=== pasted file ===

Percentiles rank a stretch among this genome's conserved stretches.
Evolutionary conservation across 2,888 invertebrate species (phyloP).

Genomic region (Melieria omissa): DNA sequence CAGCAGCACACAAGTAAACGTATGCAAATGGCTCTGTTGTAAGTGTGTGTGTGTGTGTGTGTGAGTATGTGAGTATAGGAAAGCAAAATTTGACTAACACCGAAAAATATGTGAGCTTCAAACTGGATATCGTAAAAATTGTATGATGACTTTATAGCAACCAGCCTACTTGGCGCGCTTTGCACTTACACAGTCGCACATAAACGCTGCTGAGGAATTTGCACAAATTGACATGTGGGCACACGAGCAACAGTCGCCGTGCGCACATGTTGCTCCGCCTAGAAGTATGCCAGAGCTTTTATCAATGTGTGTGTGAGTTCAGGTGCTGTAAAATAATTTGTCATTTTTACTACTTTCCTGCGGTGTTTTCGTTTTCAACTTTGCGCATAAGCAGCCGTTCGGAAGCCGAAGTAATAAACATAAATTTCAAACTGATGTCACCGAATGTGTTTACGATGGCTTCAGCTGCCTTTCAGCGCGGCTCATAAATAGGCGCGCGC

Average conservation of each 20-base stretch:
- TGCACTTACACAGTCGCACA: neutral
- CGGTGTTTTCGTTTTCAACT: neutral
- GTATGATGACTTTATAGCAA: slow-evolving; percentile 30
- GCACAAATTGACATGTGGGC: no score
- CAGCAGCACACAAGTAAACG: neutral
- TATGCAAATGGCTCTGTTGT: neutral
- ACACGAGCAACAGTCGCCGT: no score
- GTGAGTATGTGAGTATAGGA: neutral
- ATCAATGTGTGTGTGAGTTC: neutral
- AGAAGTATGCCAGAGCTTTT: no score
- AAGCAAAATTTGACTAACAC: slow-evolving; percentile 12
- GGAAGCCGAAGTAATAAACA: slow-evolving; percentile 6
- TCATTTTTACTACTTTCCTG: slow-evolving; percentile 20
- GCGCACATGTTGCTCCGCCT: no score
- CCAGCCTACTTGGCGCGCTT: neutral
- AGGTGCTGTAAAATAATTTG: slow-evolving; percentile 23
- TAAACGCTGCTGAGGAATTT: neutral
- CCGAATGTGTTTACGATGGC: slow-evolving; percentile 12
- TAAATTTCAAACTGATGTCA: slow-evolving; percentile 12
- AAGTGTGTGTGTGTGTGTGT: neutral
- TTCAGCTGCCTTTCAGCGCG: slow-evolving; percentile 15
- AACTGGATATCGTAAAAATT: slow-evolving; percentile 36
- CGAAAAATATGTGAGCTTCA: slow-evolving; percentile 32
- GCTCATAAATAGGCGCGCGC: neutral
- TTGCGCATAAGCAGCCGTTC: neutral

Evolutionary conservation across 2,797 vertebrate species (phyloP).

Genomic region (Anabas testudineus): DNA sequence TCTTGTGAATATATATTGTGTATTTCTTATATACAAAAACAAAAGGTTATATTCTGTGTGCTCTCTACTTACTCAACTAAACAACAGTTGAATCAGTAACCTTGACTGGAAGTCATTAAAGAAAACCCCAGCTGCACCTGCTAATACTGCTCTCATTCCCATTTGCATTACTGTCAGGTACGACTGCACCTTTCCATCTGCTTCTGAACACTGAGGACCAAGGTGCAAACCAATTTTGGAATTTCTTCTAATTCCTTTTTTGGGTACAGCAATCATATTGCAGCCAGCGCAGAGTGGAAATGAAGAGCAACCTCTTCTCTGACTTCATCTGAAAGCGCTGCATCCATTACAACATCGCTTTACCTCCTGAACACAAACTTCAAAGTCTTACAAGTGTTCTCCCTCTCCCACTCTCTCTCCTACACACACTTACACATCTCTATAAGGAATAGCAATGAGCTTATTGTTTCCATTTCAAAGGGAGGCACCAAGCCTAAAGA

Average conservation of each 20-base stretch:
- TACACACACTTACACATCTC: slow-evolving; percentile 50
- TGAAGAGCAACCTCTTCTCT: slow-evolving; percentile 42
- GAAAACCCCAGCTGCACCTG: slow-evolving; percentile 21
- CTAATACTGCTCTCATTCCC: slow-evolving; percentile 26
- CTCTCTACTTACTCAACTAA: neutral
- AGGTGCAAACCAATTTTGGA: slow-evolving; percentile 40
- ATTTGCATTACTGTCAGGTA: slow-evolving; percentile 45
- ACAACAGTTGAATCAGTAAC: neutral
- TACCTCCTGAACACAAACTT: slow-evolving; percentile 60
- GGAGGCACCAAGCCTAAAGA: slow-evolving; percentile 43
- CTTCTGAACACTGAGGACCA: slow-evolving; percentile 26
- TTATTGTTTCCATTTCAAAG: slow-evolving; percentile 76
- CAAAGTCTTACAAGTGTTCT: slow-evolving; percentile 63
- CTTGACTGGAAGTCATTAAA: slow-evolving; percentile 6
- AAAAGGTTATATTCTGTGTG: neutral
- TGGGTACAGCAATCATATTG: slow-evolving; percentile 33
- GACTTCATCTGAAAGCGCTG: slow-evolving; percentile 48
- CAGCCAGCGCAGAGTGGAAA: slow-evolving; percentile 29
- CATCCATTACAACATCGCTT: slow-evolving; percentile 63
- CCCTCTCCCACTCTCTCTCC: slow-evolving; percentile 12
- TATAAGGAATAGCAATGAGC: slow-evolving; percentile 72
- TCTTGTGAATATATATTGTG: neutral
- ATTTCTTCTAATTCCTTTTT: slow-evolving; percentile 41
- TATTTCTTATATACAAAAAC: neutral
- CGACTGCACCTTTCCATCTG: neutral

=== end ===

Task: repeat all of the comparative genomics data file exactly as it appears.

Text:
Percentiles rank a stretch among this genome's conserved stretches.
Evolutionary conservation across 2,888 invertebrate species (phyloP).

Genomic region (Melieria omissa): DNA sequence CAGCAGCACACAAGTAAACGTATGCAAATGGCTCTGTTGTAAGTGTGTGTGTGTGTGTGTGTGAGTATGTGAGTATAGGAAAGCAAAATTTGACTAACACCGAAAAATATGTGAGCTTCAAACTGGATATCGTAAAAATTGTATGATGACTTTATAGCAACCAGCCTACTTGGCGCGCTTTGCACTTACACAGTCGCACATAAACGCTGCTGAGGAATTTGCACAAATTGACATGTGGGCACACGAGCAACAGTCGCCGTGCGCACATGTTGCTCCGCCTAGAAGTATGCCAGAGCTTTTATCAATGTGTGTGTGAGTTCAGGTGCTGTAAAATAATTTGTCATTTTTACTACTTTCCTGCGGTGTTTTCGTTTTCAACTTTGCGCATAAGCAGCCGTTCGGAAGCCGAAGTAATAAACATAAATTTCAAACTGATGTCACCGAATGTGTTTACGATGGCTTCAGCTGCCTTTCAGCGCGGCTCATAAATAGGCGCGCGC

Average conservation of each 20-base stretch:
- TGCACTTACACAGTCGCACA: neutral
- CGGTGTTTTCGTTTTCAACT: neutral
- GTATGATGACTTTATAGCAA: slow-evolving; percentile 30
- GCACAAATTGACATGTGGGC: no score
- CAGCAGCACACAAGTAAACG: neutral
- TATGCAAATGGCTCTGTTGT: neutral
- ACACGAGCAACAGTCGCCGT: no score
- GTGAGTATGTGAGTATAGGA: neutral
- ATCAATGTGTGTGTGAGTTC: neutral
- AGAAGTATGCCAGAGCTTTT: no score
- AAGCAAAATTTGACTAACAC: slow-evolving; percentile 12
- GGAAGCCGAAGTAATAAACA: slow-evolving; percentile 6
- TCATTTTTACTACTTTCCTG: slow-evolving; percentile 20
- GCGCACATGTTGCTCCGCCT: no score
- CCAGCCTACTTGGCGCGCTT: neutral
- AGGTGCTGTAAAATAATTTG: slow-evolving; percentile 23
- TAAACGCTGCTGAGGAATTT: neutral
- CCGAATGTGTTTACGATGGC: slow-evolving; percentile 12
- TAAATTTCAAACTGATGTCA: slow-evolving; percentile 12
- AAGTGTGTGTGTGTGTGTGT: neutral
- TTCAGCTGCCTTTCAGCGCG: slow-evolving; percentile 15
- AACTGGATATCGTAAAAATT: slow-evolving; percentile 36
- CGAAAAATATGTGAGCTTCA: slow-evolving; percentile 32
- GCTCATAAATAGGCGCGCGC: neutral
- TTGCGCATAAGCAGCCGTTC: neutral

Evolutionary conservation across 2,797 vertebrate species (phyloP).

Genomic region (Anabas testudineus): DNA sequence TCTTGTGAATATATATTGTGTATTTCTTATATACAAAAACAAAAGGTTATATTCTGTGTGCTCTCTACTTACTCAACTAAACAACAGTTGAATCAGTAACCTTGACTGGAAGTCATTAAAGAAAACCCCAGCTGCACCTGCTAATACTGCTCTCATTCCCATTTGCATTACTGTCAGGTACGACTGCACCTTTCCATCTGCTTCTGAACACTGAGGACCAAGGTGCAAACCAATTTTGGAATTTCTTCTAATTCCTTTTTTGGGTACAGCAATCATATTGCAGCCAGCGCAGAGTGGAAATGAAGAGCAACCTCTTCTCTGACTTCATCTGAAAGCGCTGCATCCATTACAACATCGCTTTACCTCCTGAACACAAACTTCAAAGTCTTACAAGTGTTCTCCCTCTCCCACTCTCTCTCCTACACACACTTACACATCTCTATAAGGAATAGCAATGAGCTTATTGTTTCCATTTCAAAGGGAGGCACCAAGCCTAAAGA

Average conservation of each 20-base stretch:
- TACACACACTTACACATCTC: slow-evolving; percentile 50
- TGAAGAGCAACCTCTTCTCT: slow-evolving; percentile 42
- GAAAACCCCAGCTGCACCTG: slow-evolving; percentile 21
- CTAATACTGCTCTCATTCCC: slow-evolving; percentile 26
- CTCTCTACTTACTCAACTAA: neutral
- AGGTGCAAACCAATTTTGGA: slow-evolving; percentile 40
- ATTTGCATTACTGTCAGGTA: slow-evolving; percentile 45
- ACAACAGTTGAATCAGTAAC: neutral
- TACCTCCTGAACACAAACTT: slow-evolving; percentile 60
- GGAGGCACCAAGCCTAAAGA: slow-evolving; percentile 43
- CTTCTGAACACTGAGGACCA: slow-evolving; percentile 26
- TTATTGTTTCCATTTCAAAG: slow-evolving; percentile 76
- CAAAGTCTTACAAGTGTTCT: slow-evolving; percentile 63
- CTTGACTGGAAGTCATTAAA: slow-evolving; percentile 6
- AAAAGGTTATATTCTGTGTG: neutral
- TGGGTACAGCAATCATATTG: slow-evolving; percentile 33
- GACTTCATCTGAAAGCGCTG: slow-evolving; percentile 48
- CAGCCAGCGCAGAGTGGAAA: slow-evolving; percentile 29
- CATCCATTACAACATCGCTT: slow-evolving; percentile 63
- CCCTCTCCCACTCTCTCTCC: slow-evolving; percentile 12
- TATAAGGAATAGCAATGAGC: slow-evolving; percentile 72
- TCTTGTGAATATATATTGTG: neutral
- ATTTCTTCTAATTCCTTTTT: slow-evolving; percentile 41
- TATTTCTTATATACAAAAAC: neutral
- CGACTGCACCTTTCCATCTG: neutral